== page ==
How Listening to Music Influences Interpretive Creativity

Search, Listen, Analyze, and Apply. These four steps can help take your creativity to the next level. “What is interpretation?” Well, interpretation is the how in music. How a rhythm is swung, a note is short, and a timbre is bright. The more creative and interpretive tools we have in our toolbox, the more ways we can make our music come to life. Let’s find out how.


First, we need to know where to search. Libraries where we can find a vast amount of music include: Spotify, YouTube, Apple Music, Amazon Music, Google Play, and Naxos Music Library. Each of these have their pros and cons. Naxos Music Library is purely for the “classical” genre and requires a subscription – but often this can be acquired through an accredited college, if the school has the service available to students and faculty. Apple Music, Amazon Music, and Google Play all have large libraries including all styles but require paid subscriptions. Spotify is similar, however, it can be used without a subscription but will have advertisements between every couple plays. What I prefer about Spotify is that the subscription (without ads) is inexpensive and it allows me to save any tracks to playlists to be easily reaccessed again. YouTube may have a large library of user submitted media, which you may find rare and popular items, but this comes with a risk. For the purpose of strengthening our listening skills, it is important that we listen to music and not watch it. Live performances or particular music videos can deter from the interpretative goal.


Secondly, we must know what to search for in order to explore the different ways of listening. And for this, creative searching ought to come into play. If I was working on the Prelude to the 4th Lute Suite by JS Bach, I could listen to the infamous versions by John Williams and Manual Barrueco but would be selling myself short. Since the 4th Lute Suite is really just a recycled version of the 3rd Violin Partita, it may be wise to find recordings by professional violinists or lutenists. In my own research on this piece, I even found a Rachmaninov arrangement for piano to be quite exciting and inspiring. Second to listening to the exact piece that’s relevant to our repertoire, exploring the style itself comes with many advantages. If I was working on the solo to “Crossroads” by the classic rock band, Cream, I would venture out and hear the blues styles of BB King, Jimmy Page, and Stevie Ray Vaughan. Playing the blues isn’t just about playing the right notes, but its how you play with the right feel. These artists are considered great blues guitarists because the way they feel the blues comes out in the playing itself.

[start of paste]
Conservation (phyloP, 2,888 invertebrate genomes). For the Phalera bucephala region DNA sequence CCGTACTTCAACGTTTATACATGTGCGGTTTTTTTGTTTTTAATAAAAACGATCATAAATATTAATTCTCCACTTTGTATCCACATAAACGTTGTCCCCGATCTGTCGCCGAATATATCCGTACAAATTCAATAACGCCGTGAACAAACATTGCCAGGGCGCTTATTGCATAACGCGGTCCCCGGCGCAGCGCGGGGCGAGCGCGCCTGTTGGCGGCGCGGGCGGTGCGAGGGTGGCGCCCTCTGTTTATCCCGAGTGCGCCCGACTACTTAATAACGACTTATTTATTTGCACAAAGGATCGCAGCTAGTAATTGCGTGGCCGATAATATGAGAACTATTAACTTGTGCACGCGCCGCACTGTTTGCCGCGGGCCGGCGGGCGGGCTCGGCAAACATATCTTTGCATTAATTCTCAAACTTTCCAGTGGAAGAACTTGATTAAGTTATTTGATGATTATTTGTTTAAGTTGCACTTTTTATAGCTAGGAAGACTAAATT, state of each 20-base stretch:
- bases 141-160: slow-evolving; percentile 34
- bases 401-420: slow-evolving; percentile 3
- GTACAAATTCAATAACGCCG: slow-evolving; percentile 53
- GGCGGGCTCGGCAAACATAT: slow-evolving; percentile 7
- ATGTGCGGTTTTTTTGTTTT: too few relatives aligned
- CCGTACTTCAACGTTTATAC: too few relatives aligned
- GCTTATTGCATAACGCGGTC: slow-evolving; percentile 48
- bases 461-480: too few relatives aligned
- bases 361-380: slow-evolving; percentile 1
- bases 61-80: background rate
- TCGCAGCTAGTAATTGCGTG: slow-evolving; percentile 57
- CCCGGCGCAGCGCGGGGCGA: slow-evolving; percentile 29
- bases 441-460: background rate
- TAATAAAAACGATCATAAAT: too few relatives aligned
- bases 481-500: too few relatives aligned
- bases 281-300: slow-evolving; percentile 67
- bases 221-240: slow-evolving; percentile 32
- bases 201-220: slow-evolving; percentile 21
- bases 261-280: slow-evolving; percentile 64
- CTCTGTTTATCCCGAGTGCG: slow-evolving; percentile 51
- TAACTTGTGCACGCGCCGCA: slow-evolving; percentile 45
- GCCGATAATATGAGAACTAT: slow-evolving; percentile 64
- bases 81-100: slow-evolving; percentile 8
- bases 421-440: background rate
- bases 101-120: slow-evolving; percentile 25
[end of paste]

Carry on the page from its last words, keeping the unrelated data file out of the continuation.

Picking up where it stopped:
The word “analyze” can feel like a daunting word but it honestly should be a fun part of the whole process. This is where, by listening, we find clues or ideas that describe all or part of the listening example. One way to do this is to compare a section of the same piece amongst three recordings. Imagine the first part to Etude 12 by Villa-Lobos, for example, by Zigante, Hoppstock, and Pierri. First, look at the score and possibly playing through some of it to gain a sense for the composition. Secondly, listen to all three recordings. Lastly, listen once again with specific listening criteria that may include: tempo, timbre, dynamics, articulation, emotion, and attitude. With this information we can accurately define and compare what we’re listening to.


Lastly, we can take what we hear and put it through the mill. In other words, give these characteristics a try! Did you hear a section of the Mertz piece you’re working on that was played very tasto and you realized that you loved it but you weren’t doing it? Well, now I give you the authority to make that colorful change. Not because someone else did it, but because you are permitted to make artistic decisions if you so desire, especially if inspired by another interpretation.

Hopefully this will give you some ideas on how to shape your repertoire and give your music more interpretative depth. Keep in mind though, it’s not a goal to sound exactly like someone else but rather a culmination of artistic decisions that makes you personal and unique. Happy listening and please submit comments below!

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